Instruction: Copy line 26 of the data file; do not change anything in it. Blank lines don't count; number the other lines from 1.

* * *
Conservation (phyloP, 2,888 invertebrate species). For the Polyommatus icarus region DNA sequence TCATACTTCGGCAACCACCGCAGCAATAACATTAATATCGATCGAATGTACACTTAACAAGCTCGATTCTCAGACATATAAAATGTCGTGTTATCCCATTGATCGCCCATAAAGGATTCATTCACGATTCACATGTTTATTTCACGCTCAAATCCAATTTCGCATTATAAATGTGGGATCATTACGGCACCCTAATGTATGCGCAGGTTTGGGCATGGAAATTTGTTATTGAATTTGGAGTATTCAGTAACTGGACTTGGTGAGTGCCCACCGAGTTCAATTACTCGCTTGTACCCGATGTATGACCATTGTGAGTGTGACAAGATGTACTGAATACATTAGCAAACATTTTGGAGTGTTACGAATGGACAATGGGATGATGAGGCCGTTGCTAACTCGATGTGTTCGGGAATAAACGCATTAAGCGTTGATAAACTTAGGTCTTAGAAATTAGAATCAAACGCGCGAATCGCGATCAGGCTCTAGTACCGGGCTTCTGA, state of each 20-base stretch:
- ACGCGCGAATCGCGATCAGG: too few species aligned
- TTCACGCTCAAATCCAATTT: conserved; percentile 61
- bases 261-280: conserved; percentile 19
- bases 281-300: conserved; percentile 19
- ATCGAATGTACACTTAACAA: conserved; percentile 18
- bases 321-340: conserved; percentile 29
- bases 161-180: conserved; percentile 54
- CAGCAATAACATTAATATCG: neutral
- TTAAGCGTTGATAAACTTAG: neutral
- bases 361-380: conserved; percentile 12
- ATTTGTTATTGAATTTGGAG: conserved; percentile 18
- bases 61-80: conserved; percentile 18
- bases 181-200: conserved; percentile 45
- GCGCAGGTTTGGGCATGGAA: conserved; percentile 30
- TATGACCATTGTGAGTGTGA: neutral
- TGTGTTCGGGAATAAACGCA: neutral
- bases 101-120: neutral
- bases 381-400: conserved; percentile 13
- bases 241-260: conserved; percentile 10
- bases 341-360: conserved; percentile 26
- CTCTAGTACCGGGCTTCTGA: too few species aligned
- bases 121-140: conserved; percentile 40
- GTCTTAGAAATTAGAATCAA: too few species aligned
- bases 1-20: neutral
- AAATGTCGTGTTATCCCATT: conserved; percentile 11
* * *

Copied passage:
- AAATGTCGTGTTATCCCATT: conserved; percentile 11